Live Review: Oceans Ate Alaska - Boston Music Room, London 21/06/2018


Oceans Ate Alaska started their UK headline run with a bang as they treated London to a night of mind-blowing instrumental virtuosity. Promoting their newest album ‘Hikari’, the sold out Boston Music Room brimmed with a barely constrained energy as all the bands tore up the venue.


Thursday night was a dream come true for metal lovers, as a line-up of Forecast, Shields, Kingdom of Giants and Oceans Ate Alaska promised a night of adrenaline fuelled chaos at the intimate Boston Music Rooms, a cozy venue with a notable lack of barriers, allowing bands and fans to share in intimate moments. And the bands certainly did not disappoint; first up was Forecast, a London based melodic hardcore quintet. Conquering the stage with an unapologetic confidence, the crowd was in for an energetic opening set. The passion could be seen and felt, in all of their songs. Vocalists Giammarco Fiore and Romeo Ciarla teamed up to deliver an intense performance during ‘Good Times Until They Become Good Memories’, a hard-hitting song with its honest lyricism and introspective guitar lines. The set ended with both vocalists on the floor, as they poured all of their energy and passion into their emotionally purging songs.

The emotions were running high as Shields took to the stage - with this being their last London show, many dedicated fans were there to ensure that this would be a night to remember. As the lights came on for the band, the cheers from the crowd were almost deafening, indicative of the anticipation that had been building since 4pm as the first fans started queuing. The energy during the whole set was on another level, and it drew out the first pits of the night with many to follow. Breakdowns during ‘Black Dog’ were mind-numbingly heavy, as low-tuned guitars and a growling bass combined with crashing cymbals to create a menacing tone. Poignant ‘It’s Killing Me’ drew a host of singing and screaming from the crowd, and arms and hair was flying everywhere, no least from Joe Edwards, whose fantastic mane was certainly a spectacle to behold as he headbanged with fervour. At multiple points in the set, Joe handed the microphone to fans in the crowd, who would continue without missing a beat, screaming back with equal earnestness. Both bands and fans gave their all to make this a memorable last show, and we are sure that the memory of the set will linger in many minds for a long time.

At this point, the venue was packed and was positively thrumming with energy, and as Kingdom of Giants stepped up to make their mark on the night, an enthusiastic crowd welcomed them with hollering and cheering. Hailing from America, it was clear that there were many fans there who had been waiting for this moment for a long time. Bodies were flying and crashing as Dana Willax’s brutal high screams ripped through the speakers and sent the room into a frenzy of mosh pits. As the drum beats hammered through you, the crowd was almost synchronised in its headbanging, sharing a common appreciation for the music. There was almost a power struggle in who could scream louder between the crowd and the band, especially during songs such as ‘Damaged Goods’ and ‘Tunnel Vision’. The interplay between the clean vocals and screams were particularly impressive, perfectly complementing the furious riffing from the guitars and pummelling drums to create a crushing texture that could almost be felt. With this set, Kingdom of Giants prove that they sound as good live as they do on record, if not better, and they are not one to be missed.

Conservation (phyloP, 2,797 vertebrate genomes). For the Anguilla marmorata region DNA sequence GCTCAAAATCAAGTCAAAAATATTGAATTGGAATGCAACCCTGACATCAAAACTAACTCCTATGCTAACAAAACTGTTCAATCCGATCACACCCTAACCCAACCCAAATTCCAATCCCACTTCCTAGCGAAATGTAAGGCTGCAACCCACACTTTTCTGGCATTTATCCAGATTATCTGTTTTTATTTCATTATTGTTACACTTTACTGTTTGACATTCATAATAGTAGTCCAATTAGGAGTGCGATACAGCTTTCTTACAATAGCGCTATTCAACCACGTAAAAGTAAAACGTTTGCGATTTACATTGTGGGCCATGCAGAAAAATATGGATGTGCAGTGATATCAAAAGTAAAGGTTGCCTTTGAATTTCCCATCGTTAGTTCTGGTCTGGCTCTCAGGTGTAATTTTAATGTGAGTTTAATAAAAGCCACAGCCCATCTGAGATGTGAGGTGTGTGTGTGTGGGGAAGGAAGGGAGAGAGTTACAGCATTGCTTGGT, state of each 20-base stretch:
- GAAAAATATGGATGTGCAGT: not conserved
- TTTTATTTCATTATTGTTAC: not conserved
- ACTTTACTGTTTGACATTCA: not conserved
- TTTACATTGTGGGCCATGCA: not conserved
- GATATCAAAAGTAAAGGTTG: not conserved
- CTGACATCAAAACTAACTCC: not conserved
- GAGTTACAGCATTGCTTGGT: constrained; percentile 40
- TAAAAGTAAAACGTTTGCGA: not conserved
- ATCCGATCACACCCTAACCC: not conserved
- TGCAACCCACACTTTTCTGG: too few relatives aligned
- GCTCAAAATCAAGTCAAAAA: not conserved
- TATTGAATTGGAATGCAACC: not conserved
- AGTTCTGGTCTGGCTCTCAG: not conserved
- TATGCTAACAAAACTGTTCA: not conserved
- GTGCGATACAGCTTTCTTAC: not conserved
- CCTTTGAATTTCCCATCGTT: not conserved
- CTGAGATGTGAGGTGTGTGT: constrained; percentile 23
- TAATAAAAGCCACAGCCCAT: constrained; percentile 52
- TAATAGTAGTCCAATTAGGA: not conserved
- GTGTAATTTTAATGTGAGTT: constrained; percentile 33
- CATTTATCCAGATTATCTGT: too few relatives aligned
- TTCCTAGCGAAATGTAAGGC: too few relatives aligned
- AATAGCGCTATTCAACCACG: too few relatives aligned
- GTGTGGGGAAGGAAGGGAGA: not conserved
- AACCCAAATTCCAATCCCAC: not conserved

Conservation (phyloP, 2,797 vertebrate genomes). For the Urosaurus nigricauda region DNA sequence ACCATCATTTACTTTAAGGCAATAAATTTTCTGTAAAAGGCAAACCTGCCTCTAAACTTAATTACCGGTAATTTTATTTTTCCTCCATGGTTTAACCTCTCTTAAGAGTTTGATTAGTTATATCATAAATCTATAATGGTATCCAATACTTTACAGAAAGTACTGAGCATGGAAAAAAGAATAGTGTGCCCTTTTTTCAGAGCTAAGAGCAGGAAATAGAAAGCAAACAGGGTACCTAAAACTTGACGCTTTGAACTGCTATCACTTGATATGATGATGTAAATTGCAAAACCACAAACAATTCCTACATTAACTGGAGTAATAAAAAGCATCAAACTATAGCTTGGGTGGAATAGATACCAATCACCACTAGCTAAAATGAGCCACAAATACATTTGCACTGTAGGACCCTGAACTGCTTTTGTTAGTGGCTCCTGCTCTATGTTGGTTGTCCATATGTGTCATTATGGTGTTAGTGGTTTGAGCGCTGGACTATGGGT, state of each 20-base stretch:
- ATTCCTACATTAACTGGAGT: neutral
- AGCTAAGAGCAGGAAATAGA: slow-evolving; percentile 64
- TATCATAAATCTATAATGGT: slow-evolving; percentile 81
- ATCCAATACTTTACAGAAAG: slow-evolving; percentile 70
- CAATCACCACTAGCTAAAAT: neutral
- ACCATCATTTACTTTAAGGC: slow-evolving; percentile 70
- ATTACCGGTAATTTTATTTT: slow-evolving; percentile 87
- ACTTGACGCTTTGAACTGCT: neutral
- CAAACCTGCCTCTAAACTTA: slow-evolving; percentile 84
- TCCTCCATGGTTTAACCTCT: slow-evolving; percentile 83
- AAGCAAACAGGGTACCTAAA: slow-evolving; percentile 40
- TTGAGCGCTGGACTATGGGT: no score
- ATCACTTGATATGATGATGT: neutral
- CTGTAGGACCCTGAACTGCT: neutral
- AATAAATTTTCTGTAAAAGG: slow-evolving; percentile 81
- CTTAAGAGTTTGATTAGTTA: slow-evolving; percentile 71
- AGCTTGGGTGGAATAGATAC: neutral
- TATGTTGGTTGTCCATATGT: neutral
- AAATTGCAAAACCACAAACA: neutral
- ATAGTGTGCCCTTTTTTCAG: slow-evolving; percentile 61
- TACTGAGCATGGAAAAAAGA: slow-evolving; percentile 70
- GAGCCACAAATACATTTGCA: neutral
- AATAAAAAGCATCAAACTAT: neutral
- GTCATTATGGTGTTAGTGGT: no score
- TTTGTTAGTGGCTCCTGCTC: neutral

With the room completely packed, Oceans Ate Alaska opened with ‘Benzaiten’. As the atmospheric opening of Japanese instrumentals floated through the speakers, a cymbal crash gives ways to an avalanche of drum beats which marks the start of a flurry of blast beats, metric modulation and annihilating vocals that will dominate the next 45 minutes. The progressive metalcore band prove their prowess with astonishing instrumental technicality, never missing a note whilst making it look like a breeze. Stage divers are a constant, especially during their older tracks such as ‘Blood Brother’ and ‘High Horse’. Jake Noakes’ vocals were impeccable, from every growl to the high vocals in the choruses. Chris Turner’s lightning-speed double pedalling was particularly impressive, especially with the ease with which he appeared to be drumming. The whole band looked completely at home on stage as the crowd furiously matched their moshing and stagediving to the intensity of the set. As the last notes of ‘Escapist’ faded out, a thunderous roar was given out from the crowd, who were clearly appreciative of the band, and slowly a chant for another song was built up. Giving in to the demands of the crowd, Jake yelled out “This is for the OG fans” before they plunged into ‘Clocks’, and the crowd moshed, headbanged and stagedived like there was no tomorrow. There is no doubt that this has been an incredibly special evening, and I left the gig with a bittersweet feeling, knowing that I will never experience another gig like this but thankful that I was able to witness the carnage that night.

Words and Photography by Athena Kam